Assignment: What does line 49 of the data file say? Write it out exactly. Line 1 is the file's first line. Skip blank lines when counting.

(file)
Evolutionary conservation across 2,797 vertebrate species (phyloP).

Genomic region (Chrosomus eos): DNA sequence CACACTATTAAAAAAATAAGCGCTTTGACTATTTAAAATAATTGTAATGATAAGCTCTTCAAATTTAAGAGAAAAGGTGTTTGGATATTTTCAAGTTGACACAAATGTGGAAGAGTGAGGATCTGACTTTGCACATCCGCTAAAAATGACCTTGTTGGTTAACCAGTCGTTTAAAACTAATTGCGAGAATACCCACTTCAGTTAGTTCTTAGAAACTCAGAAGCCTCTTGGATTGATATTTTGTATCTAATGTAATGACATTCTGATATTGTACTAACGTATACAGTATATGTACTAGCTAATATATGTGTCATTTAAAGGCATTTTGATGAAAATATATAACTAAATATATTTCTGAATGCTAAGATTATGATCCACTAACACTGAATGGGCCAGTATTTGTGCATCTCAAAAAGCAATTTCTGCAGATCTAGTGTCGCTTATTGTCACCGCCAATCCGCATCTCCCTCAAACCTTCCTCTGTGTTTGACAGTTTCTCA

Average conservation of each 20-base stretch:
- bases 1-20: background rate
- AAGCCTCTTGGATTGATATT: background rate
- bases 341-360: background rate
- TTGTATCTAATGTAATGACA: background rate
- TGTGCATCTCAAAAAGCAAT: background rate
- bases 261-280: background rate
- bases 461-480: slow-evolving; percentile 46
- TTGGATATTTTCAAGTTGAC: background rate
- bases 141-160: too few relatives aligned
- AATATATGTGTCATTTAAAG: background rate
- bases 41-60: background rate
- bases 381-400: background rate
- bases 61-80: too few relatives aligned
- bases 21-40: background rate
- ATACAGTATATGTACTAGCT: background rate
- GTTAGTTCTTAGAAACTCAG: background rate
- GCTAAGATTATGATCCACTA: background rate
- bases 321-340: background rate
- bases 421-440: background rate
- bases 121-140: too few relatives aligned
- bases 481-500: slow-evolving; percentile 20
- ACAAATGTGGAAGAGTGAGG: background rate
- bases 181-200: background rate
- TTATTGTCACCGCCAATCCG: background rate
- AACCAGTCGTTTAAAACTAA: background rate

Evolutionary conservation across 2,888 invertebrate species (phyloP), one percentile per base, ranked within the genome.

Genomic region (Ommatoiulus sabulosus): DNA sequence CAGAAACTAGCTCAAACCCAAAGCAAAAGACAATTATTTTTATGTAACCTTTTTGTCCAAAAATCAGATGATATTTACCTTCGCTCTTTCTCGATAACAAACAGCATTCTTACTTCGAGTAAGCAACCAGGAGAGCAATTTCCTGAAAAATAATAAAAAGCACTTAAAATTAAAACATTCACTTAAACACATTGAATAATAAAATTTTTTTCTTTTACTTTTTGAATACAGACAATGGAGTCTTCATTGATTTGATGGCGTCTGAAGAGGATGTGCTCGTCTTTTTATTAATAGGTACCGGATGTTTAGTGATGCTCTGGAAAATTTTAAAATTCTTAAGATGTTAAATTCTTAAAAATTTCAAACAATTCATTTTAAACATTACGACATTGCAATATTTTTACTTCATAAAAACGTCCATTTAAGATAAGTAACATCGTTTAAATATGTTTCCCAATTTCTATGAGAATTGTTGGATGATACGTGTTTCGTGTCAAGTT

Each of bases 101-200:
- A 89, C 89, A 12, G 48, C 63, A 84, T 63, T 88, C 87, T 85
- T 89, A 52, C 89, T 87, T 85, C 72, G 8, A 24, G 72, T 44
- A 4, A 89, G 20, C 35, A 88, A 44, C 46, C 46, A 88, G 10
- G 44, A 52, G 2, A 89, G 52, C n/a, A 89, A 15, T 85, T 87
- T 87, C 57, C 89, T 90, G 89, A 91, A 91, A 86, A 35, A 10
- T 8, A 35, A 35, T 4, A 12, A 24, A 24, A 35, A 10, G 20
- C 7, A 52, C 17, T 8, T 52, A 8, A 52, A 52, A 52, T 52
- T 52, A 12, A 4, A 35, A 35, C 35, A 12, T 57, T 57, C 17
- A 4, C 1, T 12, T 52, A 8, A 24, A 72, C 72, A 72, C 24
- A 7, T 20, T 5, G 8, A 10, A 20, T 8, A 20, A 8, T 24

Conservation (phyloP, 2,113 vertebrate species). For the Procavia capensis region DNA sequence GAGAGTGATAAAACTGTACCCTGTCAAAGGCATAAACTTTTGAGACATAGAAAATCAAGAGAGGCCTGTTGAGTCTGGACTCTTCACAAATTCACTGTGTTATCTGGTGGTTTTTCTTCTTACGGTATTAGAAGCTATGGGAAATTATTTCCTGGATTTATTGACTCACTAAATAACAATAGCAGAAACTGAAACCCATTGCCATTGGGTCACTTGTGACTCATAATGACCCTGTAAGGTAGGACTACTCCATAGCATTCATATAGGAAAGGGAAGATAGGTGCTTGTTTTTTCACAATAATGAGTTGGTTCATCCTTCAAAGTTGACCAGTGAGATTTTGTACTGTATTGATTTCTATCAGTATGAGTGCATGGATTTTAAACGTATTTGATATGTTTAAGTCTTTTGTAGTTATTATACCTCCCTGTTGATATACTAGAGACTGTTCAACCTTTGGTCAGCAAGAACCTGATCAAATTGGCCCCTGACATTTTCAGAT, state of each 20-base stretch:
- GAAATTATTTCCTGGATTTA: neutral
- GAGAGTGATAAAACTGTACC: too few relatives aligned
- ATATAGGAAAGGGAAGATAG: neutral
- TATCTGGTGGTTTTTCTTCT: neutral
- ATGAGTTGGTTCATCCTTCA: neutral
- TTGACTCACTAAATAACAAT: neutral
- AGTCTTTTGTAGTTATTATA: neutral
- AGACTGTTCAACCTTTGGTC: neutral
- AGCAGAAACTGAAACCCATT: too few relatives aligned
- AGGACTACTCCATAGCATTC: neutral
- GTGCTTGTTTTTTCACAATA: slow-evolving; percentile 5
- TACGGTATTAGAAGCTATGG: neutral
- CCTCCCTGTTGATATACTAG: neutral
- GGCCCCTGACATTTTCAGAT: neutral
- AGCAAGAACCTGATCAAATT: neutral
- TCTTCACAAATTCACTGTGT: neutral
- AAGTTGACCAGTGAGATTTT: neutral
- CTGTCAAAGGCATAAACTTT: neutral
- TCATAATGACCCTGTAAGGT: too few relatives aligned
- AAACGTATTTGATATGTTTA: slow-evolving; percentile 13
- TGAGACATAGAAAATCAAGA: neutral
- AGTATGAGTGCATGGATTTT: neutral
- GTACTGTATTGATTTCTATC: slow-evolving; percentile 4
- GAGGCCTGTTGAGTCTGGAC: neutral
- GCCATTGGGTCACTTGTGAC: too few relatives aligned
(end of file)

- AGTCTTTTGTAGTTATTATA: neutral